On Monday 24 January, the Nature Conservation Council of NSW joined community members marking the final day of the Parliamentary Inquiry into the sale of NSW power assets by gathering at the front gates of NSW Parliament to oppose spending public money on a state-run coal mine to support polluting power stations.
“The people gathered at the front gates of parliament represent the many thousands of NSW residents who don’t want their money spent to prop up polluting coal-fired power stations,” Nature Conservation Council of NSW Chief Executive Officer Pepe Clarke said.
“At a crucial time for reducing our carbon pollution, the Keneally government’s deal will deliver a massive, public-funded subsidy for coal-fired electricity generation and hold back the growth of clean energy."
The Nature Conservation Council recently lodged a complaint with the Australian Consumer and Competition Commission requesting an investigation into potential breaches of federal competition law arising from the NSW government’s development of the Cobbora coal mine.
The Government’s $1.3 billion coalmine will supply state-owned power generators with coal at between $35 to $40 a tonne, well below the export market price of up to $70 a tonne.
“The Keneally government has effectively introduced a massive ‘negative carbon price’ in NSW, ignoring the many thousands of NSW voters who do not want their money spent to prop up dirty coal-fired power stations and increase carbon pollution,” Mr Clarke said.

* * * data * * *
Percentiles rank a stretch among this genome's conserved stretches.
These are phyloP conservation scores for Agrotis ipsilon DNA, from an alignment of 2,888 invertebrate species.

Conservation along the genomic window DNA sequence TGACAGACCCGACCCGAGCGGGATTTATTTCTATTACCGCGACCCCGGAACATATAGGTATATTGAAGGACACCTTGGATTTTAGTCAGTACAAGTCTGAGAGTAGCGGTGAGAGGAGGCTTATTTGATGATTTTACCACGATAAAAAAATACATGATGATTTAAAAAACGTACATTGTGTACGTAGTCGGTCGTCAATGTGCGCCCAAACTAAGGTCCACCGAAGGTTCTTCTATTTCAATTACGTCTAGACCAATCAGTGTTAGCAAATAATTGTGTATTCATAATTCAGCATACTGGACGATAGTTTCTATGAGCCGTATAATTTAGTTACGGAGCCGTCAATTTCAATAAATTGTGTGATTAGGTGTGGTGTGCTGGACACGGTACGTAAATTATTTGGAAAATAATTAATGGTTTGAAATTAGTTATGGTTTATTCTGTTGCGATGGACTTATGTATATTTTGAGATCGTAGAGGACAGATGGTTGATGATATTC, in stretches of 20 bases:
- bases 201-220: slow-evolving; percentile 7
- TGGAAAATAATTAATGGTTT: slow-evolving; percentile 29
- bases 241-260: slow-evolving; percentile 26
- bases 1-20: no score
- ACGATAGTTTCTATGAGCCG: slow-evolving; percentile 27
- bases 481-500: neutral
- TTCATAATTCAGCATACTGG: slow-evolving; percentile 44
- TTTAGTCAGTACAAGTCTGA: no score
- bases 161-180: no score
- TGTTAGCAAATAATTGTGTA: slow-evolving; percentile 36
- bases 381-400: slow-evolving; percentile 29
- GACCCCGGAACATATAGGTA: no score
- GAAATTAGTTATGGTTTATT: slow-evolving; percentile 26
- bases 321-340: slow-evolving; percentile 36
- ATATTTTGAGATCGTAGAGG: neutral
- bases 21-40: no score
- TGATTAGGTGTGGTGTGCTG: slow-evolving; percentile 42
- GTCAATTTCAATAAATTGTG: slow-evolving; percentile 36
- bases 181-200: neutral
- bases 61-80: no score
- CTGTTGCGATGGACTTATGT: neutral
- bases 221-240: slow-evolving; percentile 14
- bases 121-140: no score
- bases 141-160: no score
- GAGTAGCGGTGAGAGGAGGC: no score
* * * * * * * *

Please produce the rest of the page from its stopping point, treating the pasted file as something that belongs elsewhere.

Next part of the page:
“The NSW government claims it wants to reduce total carbon emissions in our state, yet it is spending billions on locking us into polluting power for decades to come. This government subsidy of coal prices poses a significant barrier to investment in clean, renewable sources of power such as large-scale solar and wind.
“The $1.3 billion should be more wisely invested in making NSW a world-leader in innovative, low emissions power generation, driving economic growth through new jobs and export opportunities for the state.
“NSW’s leading environment groups, including the Nature Conservation Council, call on all parties contesting the upcoming NSW election to rule out the establishment of a state-run coal mine at Cobbora and immediately suspend any coal supply agreement that distorts energy markets by reducing the price of coal,” Mr Clarke said.
Photo: Community members and Greens MP Cate Faehrmann (centre) say 'no' to public money being spent on outdated, polluting coal-fired power. Photo courtesy Peter Stahel.